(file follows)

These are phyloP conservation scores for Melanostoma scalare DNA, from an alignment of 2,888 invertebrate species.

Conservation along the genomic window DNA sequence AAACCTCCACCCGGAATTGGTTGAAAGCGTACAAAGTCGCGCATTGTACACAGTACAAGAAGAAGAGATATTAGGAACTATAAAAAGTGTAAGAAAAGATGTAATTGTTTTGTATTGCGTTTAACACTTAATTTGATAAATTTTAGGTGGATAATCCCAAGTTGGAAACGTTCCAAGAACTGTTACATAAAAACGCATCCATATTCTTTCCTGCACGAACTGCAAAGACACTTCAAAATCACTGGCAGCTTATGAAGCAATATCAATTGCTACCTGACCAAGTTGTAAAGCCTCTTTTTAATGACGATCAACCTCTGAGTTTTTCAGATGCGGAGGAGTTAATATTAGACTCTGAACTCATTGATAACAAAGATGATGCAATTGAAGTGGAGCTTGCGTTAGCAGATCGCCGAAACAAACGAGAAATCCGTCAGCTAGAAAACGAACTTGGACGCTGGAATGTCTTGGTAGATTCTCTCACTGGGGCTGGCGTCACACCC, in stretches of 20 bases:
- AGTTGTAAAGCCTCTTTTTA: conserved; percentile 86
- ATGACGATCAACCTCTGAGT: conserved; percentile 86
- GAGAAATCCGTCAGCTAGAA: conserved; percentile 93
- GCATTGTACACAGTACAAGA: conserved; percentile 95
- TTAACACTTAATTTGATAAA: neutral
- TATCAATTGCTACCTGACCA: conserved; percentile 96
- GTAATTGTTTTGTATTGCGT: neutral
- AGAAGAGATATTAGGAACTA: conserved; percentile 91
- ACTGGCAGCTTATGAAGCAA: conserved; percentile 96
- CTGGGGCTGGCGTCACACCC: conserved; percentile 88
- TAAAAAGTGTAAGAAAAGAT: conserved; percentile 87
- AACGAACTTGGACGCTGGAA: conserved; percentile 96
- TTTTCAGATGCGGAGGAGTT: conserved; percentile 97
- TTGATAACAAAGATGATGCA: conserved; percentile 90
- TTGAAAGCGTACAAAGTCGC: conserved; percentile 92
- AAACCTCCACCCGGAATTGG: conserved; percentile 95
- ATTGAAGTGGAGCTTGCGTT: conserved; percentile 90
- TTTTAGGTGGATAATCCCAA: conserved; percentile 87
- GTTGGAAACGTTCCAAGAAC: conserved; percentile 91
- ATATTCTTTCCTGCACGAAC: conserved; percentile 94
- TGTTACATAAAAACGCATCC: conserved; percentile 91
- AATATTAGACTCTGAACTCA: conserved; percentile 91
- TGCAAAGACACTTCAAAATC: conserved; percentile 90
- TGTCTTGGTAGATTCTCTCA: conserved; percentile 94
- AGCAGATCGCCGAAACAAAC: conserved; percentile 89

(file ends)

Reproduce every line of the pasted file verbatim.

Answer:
These are phyloP conservation scores for Melanostoma scalare DNA, from an alignment of 2,888 invertebrate species.

Conservation along the genomic window DNA sequence AAACCTCCACCCGGAATTGGTTGAAAGCGTACAAAGTCGCGCATTGTACACAGTACAAGAAGAAGAGATATTAGGAACTATAAAAAGTGTAAGAAAAGATGTAATTGTTTTGTATTGCGTTTAACACTTAATTTGATAAATTTTAGGTGGATAATCCCAAGTTGGAAACGTTCCAAGAACTGTTACATAAAAACGCATCCATATTCTTTCCTGCACGAACTGCAAAGACACTTCAAAATCACTGGCAGCTTATGAAGCAATATCAATTGCTACCTGACCAAGTTGTAAAGCCTCTTTTTAATGACGATCAACCTCTGAGTTTTTCAGATGCGGAGGAGTTAATATTAGACTCTGAACTCATTGATAACAAAGATGATGCAATTGAAGTGGAGCTTGCGTTAGCAGATCGCCGAAACAAACGAGAAATCCGTCAGCTAGAAAACGAACTTGGACGCTGGAATGTCTTGGTAGATTCTCTCACTGGGGCTGGCGTCACACCC, in stretches of 20 bases:
- AGTTGTAAAGCCTCTTTTTA: conserved; percentile 86
- ATGACGATCAACCTCTGAGT: conserved; percentile 86
- GAGAAATCCGTCAGCTAGAA: conserved; percentile 93
- GCATTGTACACAGTACAAGA: conserved; percentile 95
- TTAACACTTAATTTGATAAA: neutral
- TATCAATTGCTACCTGACCA: conserved; percentile 96
- GTAATTGTTTTGTATTGCGT: neutral
- AGAAGAGATATTAGGAACTA: conserved; percentile 91
- ACTGGCAGCTTATGAAGCAA: conserved; percentile 96
- CTGGGGCTGGCGTCACACCC: conserved; percentile 88
- TAAAAAGTGTAAGAAAAGAT: conserved; percentile 87
- AACGAACTTGGACGCTGGAA: conserved; percentile 96
- TTTTCAGATGCGGAGGAGTT: conserved; percentile 97
- TTGATAACAAAGATGATGCA: conserved; percentile 90
- TTGAAAGCGTACAAAGTCGC: conserved; percentile 92
- AAACCTCCACCCGGAATTGG: conserved; percentile 95
- ATTGAAGTGGAGCTTGCGTT: conserved; percentile 90
- TTTTAGGTGGATAATCCCAA: conserved; percentile 87
- GTTGGAAACGTTCCAAGAAC: conserved; percentile 91
- ATATTCTTTCCTGCACGAAC: conserved; percentile 94
- TGTTACATAAAAACGCATCC: conserved; percentile 91
- AATATTAGACTCTGAACTCA: conserved; percentile 91
- TGCAAAGACACTTCAAAATC: conserved; percentile 90
- TGTCTTGGTAGATTCTCTCA: conserved; percentile 94
- AGCAGATCGCCGAAACAAAC: conserved; percentile 89